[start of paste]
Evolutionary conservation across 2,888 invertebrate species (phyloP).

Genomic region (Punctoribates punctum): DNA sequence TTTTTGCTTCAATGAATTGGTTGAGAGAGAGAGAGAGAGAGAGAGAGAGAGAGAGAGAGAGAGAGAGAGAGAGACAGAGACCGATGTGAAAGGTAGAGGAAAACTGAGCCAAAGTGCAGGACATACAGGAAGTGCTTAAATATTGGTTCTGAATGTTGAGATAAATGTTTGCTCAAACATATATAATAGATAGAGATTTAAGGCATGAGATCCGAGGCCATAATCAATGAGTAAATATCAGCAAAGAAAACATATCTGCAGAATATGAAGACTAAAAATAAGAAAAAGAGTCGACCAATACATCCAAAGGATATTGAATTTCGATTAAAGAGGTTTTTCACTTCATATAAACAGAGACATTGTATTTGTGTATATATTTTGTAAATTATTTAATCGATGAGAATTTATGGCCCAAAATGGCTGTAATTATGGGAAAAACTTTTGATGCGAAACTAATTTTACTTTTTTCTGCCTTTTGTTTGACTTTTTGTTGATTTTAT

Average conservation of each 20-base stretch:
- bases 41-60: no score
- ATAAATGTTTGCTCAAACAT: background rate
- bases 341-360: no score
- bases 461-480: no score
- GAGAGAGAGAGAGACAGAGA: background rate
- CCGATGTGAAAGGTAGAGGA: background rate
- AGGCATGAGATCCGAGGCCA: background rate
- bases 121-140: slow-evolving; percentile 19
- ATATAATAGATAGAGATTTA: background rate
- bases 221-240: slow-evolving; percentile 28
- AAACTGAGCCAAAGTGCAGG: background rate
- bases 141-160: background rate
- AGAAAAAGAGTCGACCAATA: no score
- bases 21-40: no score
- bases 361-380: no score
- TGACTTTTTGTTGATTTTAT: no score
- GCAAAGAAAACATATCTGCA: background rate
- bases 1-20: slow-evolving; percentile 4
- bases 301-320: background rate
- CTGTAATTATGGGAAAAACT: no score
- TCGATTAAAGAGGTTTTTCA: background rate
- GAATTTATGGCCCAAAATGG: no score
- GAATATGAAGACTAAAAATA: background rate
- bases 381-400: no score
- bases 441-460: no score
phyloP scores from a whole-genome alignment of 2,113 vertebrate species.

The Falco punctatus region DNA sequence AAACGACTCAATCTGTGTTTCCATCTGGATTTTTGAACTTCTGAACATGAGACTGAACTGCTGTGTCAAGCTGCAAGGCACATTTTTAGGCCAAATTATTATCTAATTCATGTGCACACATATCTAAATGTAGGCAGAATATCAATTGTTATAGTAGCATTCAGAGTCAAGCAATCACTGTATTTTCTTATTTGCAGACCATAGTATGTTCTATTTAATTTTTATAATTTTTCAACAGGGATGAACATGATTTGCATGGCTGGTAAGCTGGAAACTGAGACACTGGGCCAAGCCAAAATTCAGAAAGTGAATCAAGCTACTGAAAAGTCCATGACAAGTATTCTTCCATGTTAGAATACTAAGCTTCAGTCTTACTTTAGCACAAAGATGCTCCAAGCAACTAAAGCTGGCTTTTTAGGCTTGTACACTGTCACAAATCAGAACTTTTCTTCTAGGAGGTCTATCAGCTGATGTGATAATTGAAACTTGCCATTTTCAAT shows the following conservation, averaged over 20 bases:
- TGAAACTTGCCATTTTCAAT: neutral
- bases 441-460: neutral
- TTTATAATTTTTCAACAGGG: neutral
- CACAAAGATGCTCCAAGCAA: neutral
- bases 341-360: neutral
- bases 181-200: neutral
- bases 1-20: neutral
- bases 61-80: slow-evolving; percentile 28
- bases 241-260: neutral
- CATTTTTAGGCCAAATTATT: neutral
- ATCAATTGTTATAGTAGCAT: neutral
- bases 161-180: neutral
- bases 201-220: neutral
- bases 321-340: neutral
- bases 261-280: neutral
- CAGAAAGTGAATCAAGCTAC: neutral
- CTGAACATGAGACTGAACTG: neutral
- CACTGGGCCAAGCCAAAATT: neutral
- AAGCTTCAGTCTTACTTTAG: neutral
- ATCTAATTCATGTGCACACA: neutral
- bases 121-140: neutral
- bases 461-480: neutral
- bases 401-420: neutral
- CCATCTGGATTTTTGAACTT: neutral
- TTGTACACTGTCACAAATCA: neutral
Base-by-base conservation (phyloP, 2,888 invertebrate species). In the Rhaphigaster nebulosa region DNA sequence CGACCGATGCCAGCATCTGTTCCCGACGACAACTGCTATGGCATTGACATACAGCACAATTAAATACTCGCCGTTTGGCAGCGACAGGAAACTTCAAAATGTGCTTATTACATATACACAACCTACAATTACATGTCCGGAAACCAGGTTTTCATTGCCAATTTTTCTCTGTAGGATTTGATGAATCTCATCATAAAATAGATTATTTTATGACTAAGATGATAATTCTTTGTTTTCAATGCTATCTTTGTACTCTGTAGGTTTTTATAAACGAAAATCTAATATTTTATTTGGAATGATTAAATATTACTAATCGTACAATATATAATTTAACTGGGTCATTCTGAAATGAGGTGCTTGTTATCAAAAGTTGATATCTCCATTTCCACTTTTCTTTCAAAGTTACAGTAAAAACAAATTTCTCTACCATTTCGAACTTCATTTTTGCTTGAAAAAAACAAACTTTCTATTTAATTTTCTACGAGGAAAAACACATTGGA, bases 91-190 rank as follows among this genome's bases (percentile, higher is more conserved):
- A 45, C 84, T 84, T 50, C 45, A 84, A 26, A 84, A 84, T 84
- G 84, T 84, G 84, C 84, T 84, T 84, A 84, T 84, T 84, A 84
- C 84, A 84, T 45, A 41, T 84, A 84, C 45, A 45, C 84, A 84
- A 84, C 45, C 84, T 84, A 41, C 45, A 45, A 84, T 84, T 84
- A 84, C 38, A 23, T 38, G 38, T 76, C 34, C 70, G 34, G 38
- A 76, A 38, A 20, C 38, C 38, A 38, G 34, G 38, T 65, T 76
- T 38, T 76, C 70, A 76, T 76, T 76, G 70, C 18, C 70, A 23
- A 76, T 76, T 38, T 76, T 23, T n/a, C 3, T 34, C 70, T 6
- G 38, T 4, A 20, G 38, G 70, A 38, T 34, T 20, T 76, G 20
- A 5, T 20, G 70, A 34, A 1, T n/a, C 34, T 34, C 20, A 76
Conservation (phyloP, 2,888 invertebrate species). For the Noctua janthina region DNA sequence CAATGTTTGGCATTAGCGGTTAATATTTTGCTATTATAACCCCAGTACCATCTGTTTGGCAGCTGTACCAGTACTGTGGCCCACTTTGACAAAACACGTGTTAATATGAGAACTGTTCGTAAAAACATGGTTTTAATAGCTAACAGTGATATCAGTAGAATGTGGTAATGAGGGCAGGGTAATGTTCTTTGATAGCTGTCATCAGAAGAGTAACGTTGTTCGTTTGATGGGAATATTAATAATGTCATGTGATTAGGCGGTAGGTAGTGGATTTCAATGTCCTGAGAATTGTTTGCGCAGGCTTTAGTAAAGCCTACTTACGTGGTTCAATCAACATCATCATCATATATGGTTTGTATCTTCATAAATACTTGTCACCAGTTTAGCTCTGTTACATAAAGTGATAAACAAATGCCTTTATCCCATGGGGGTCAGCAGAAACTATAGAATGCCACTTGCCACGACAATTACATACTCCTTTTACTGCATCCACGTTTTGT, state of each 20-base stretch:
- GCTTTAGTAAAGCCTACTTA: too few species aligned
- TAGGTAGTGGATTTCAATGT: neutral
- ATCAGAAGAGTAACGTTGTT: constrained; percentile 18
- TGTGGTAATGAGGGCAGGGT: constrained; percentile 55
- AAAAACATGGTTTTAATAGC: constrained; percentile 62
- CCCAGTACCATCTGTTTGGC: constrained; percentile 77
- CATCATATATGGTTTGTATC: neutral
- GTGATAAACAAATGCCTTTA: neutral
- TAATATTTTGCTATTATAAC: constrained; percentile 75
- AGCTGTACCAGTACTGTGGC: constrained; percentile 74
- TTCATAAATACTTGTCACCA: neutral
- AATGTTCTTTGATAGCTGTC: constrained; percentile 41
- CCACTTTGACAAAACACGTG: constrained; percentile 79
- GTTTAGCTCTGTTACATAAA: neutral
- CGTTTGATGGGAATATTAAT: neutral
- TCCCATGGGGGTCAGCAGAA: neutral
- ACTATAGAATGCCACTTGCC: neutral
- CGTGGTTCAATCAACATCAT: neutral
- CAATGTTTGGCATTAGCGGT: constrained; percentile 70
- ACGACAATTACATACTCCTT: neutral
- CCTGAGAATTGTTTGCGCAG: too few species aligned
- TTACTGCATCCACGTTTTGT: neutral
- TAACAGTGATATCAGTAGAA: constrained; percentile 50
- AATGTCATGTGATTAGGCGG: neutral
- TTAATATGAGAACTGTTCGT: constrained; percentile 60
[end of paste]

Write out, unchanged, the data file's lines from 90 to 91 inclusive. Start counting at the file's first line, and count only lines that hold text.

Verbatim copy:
- TAACAGTGATATCAGTAGAA: constrained; percentile 50
- AATGTCATGTGATTAGGCGG: neutral